It was the duty of minister Lai Mohammed to do due diligence on the matter by going through all procedures before approving final payment. It should be a simple routine job for someone who was once Chief of Staff of Asiwaju Bola Ahmed Tinubu when he was governor of Lagos state. This is more so as the minister is the chief spokesman of a government which is supposed to be harping on due process.
So for minister Lai Mohammed to turn round having signed the approval for the payment to Pinnacle and claimed he was “influenced to approve the payment” smacks of something baffling. And for the ICPC not to direct its searchlight not on the minister's faux pas but on Pinnacle and DG Kawu who did what was expected of them diligently in the value chain of this whole issue reeks highly of an attempt to collude for less than noble purposes.
It should arouse our suspicion that the ICPC appears hell bent on wanting nail down Pinnacle and DG Kawu even without doing the right thing and with no scintilla of concrete evidence other than suppositions, conjectures and innuendos. And it should worry us that the ICPC is not going about this case in a brusque style unbecoming of a constitutionally constituted institution with clearly specified civil methods and procedures of operation.
We have it on good authority that the ICPC is under pressure to meet targets on conviction of cases to justify its existence. It is clear that that the commission feels left behind by the spectacular public exploits of sister investigative agencies fiercely competing for attention from the supervising authorities. This is even more pointed as the first term of the Buhari winds down and chief executives of government agencies and institutions are lobbying hard to be retained in the second term.
Similar thing seems to be playing out with the minister of information. Lai Mohammed is not only reported to be making moves to be retained, he also would not wait to see the back of DG Kawu with whom he hails from the same Kwara state. Apparently it riles the minister that DG Kawu does not recognise his political status as the new numero uno in Kwara politics. And it has also come to light that the minister was not enamoured on DG Kawus appointment in the first place. He wanted someone else. It does not help that between the two there has been a frosty relationship.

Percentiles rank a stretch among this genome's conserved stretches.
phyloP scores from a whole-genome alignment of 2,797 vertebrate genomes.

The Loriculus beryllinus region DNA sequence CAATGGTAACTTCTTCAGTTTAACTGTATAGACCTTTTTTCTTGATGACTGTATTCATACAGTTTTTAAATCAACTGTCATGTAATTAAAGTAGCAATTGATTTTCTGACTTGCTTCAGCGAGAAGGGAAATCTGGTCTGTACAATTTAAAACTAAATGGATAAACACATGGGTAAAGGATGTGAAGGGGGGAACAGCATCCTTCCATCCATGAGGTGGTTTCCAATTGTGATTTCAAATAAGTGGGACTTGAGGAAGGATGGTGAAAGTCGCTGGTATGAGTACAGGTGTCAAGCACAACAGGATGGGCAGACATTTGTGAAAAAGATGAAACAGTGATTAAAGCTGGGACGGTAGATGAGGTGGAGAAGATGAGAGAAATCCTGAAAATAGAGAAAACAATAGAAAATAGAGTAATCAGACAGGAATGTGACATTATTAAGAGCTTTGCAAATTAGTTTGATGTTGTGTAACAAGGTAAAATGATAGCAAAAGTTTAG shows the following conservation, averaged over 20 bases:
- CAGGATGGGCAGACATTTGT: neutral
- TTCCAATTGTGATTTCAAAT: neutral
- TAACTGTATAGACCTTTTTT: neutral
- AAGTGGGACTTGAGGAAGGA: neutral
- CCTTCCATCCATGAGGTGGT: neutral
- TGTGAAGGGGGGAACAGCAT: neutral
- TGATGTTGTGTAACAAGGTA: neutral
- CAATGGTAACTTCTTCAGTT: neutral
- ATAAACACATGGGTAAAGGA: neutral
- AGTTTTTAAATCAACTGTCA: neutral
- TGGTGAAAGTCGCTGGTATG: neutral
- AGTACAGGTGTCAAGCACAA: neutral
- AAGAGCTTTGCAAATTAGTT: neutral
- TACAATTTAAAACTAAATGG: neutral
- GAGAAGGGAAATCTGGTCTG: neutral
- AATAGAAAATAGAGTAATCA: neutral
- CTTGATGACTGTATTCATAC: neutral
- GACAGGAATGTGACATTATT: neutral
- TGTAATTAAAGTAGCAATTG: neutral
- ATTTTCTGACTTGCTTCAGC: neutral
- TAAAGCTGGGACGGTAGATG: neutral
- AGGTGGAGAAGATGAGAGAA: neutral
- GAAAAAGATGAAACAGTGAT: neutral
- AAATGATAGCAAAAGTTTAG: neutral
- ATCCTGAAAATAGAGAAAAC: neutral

But on a wider perspective, all these shows that very often, it is the implementation of government policies that has been the bane of our development as a country. The DSO saga shows too clearly that what people have been saying about the inability of government appointees and institutions to rise up above petty considerations in doing what is expected of them.
In several government establishments, the points of contention have always been either between substantive ministers against ministers of state, ministers against permanent secretaries or directors. And these needless squabbles take up much time and resources which ultimately leads to low productivity and achievement of government targets and goals for the people. The DSO saga is clearly one of those.
Disclaimer: The views and opinions expressed here are those of the author and do not necessarily reflect the official policy or position of Legit.ng.